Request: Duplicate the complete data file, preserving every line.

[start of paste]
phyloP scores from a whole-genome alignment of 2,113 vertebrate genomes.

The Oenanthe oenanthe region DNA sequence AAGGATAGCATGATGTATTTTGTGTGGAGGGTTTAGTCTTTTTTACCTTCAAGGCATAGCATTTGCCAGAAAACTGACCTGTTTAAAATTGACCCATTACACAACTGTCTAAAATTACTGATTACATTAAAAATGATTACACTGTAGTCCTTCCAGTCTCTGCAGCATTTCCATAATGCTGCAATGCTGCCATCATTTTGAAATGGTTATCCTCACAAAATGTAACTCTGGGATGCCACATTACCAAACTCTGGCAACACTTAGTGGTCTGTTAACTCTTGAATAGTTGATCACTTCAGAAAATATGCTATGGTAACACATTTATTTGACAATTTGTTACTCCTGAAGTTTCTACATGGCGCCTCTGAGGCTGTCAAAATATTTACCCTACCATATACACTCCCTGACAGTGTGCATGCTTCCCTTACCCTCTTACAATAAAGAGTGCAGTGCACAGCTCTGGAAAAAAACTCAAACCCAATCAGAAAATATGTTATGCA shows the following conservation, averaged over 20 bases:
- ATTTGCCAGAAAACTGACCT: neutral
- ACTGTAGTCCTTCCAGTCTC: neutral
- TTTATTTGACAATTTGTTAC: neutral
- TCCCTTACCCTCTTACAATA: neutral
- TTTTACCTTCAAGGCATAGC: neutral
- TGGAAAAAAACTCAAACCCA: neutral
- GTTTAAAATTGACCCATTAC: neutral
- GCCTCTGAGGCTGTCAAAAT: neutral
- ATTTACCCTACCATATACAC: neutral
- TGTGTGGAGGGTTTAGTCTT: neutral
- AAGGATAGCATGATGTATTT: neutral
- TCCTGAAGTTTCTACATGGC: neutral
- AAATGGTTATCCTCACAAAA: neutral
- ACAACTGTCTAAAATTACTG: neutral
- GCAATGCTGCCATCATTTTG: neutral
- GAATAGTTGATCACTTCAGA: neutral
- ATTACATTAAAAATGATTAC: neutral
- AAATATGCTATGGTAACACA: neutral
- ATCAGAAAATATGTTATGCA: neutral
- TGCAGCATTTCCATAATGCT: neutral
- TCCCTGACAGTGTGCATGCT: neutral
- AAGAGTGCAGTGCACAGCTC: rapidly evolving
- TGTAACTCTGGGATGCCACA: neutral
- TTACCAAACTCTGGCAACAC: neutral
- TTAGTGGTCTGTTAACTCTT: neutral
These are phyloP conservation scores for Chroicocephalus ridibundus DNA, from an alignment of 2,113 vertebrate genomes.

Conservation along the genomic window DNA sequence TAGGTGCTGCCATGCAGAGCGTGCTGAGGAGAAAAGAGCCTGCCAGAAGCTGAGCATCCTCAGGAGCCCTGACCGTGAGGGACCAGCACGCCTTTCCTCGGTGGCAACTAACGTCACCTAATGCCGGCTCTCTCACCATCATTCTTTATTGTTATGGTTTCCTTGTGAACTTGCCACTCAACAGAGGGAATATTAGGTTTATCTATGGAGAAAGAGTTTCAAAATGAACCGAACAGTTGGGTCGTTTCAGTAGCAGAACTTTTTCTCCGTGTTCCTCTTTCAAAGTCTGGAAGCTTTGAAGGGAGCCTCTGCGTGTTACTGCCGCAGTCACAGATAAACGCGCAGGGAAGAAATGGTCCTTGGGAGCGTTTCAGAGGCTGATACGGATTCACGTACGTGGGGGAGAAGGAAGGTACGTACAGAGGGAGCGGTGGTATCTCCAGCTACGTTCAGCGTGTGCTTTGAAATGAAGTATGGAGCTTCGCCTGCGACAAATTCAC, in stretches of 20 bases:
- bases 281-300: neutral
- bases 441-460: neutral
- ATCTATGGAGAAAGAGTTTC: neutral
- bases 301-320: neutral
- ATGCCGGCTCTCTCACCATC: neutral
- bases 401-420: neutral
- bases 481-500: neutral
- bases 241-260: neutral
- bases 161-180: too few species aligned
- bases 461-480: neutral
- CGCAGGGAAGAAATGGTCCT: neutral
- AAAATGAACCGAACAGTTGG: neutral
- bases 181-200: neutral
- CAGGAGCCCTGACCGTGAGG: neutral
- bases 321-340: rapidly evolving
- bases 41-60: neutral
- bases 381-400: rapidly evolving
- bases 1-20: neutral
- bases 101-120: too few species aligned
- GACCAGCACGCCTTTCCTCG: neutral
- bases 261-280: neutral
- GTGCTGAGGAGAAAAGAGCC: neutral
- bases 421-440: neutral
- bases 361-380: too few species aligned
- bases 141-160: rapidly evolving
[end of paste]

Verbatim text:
phyloP scores from a whole-genome alignment of 2,113 vertebrate genomes.

The Oenanthe oenanthe region DNA sequence AAGGATAGCATGATGTATTTTGTGTGGAGGGTTTAGTCTTTTTTACCTTCAAGGCATAGCATTTGCCAGAAAACTGACCTGTTTAAAATTGACCCATTACACAACTGTCTAAAATTACTGATTACATTAAAAATGATTACACTGTAGTCCTTCCAGTCTCTGCAGCATTTCCATAATGCTGCAATGCTGCCATCATTTTGAAATGGTTATCCTCACAAAATGTAACTCTGGGATGCCACATTACCAAACTCTGGCAACACTTAGTGGTCTGTTAACTCTTGAATAGTTGATCACTTCAGAAAATATGCTATGGTAACACATTTATTTGACAATTTGTTACTCCTGAAGTTTCTACATGGCGCCTCTGAGGCTGTCAAAATATTTACCCTACCATATACACTCCCTGACAGTGTGCATGCTTCCCTTACCCTCTTACAATAAAGAGTGCAGTGCACAGCTCTGGAAAAAAACTCAAACCCAATCAGAAAATATGTTATGCA shows the following conservation, averaged over 20 bases:
- ATTTGCCAGAAAACTGACCT: neutral
- ACTGTAGTCCTTCCAGTCTC: neutral
- TTTATTTGACAATTTGTTAC: neutral
- TCCCTTACCCTCTTACAATA: neutral
- TTTTACCTTCAAGGCATAGC: neutral
- TGGAAAAAAACTCAAACCCA: neutral
- GTTTAAAATTGACCCATTAC: neutral
- GCCTCTGAGGCTGTCAAAAT: neutral
- ATTTACCCTACCATATACAC: neutral
- TGTGTGGAGGGTTTAGTCTT: neutral
- AAGGATAGCATGATGTATTT: neutral
- TCCTGAAGTTTCTACATGGC: neutral
- AAATGGTTATCCTCACAAAA: neutral
- ACAACTGTCTAAAATTACTG: neutral
- GCAATGCTGCCATCATTTTG: neutral
- GAATAGTTGATCACTTCAGA: neutral
- ATTACATTAAAAATGATTAC: neutral
- AAATATGCTATGGTAACACA: neutral
- ATCAGAAAATATGTTATGCA: neutral
- TGCAGCATTTCCATAATGCT: neutral
- TCCCTGACAGTGTGCATGCT: neutral
- AAGAGTGCAGTGCACAGCTC: rapidly evolving
- TGTAACTCTGGGATGCCACA: neutral
- TTACCAAACTCTGGCAACAC: neutral
- TTAGTGGTCTGTTAACTCTT: neutral
These are phyloP conservation scores for Chroicocephalus ridibundus DNA, from an alignment of 2,113 vertebrate genomes.

Conservation along the genomic window DNA sequence TAGGTGCTGCCATGCAGAGCGTGCTGAGGAGAAAAGAGCCTGCCAGAAGCTGAGCATCCTCAGGAGCCCTGACCGTGAGGGACCAGCACGCCTTTCCTCGGTGGCAACTAACGTCACCTAATGCCGGCTCTCTCACCATCATTCTTTATTGTTATGGTTTCCTTGTGAACTTGCCACTCAACAGAGGGAATATTAGGTTTATCTATGGAGAAAGAGTTTCAAAATGAACCGAACAGTTGGGTCGTTTCAGTAGCAGAACTTTTTCTCCGTGTTCCTCTTTCAAAGTCTGGAAGCTTTGAAGGGAGCCTCTGCGTGTTACTGCCGCAGTCACAGATAAACGCGCAGGGAAGAAATGGTCCTTGGGAGCGTTTCAGAGGCTGATACGGATTCACGTACGTGGGGGAGAAGGAAGGTACGTACAGAGGGAGCGGTGGTATCTCCAGCTACGTTCAGCGTGTGCTTTGAAATGAAGTATGGAGCTTCGCCTGCGACAAATTCAC, in stretches of 20 bases:
- bases 281-300: neutral
- bases 441-460: neutral
- ATCTATGGAGAAAGAGTTTC: neutral
- bases 301-320: neutral
- ATGCCGGCTCTCTCACCATC: neutral
- bases 401-420: neutral
- bases 481-500: neutral
- bases 241-260: neutral
- bases 161-180: too few species aligned
- bases 461-480: neutral
- CGCAGGGAAGAAATGGTCCT: neutral
- AAAATGAACCGAACAGTTGG: neutral
- bases 181-200: neutral
- CAGGAGCCCTGACCGTGAGG: neutral
- bases 321-340: rapidly evolving
- bases 41-60: neutral
- bases 381-400: rapidly evolving
- bases 1-20: neutral
- bases 101-120: too few species aligned
- GACCAGCACGCCTTTCCTCG: neutral
- bases 261-280: neutral
- GTGCTGAGGAGAAAAGAGCC: neutral
- bases 421-440: neutral
- bases 361-380: too few species aligned
- bases 141-160: rapidly evolving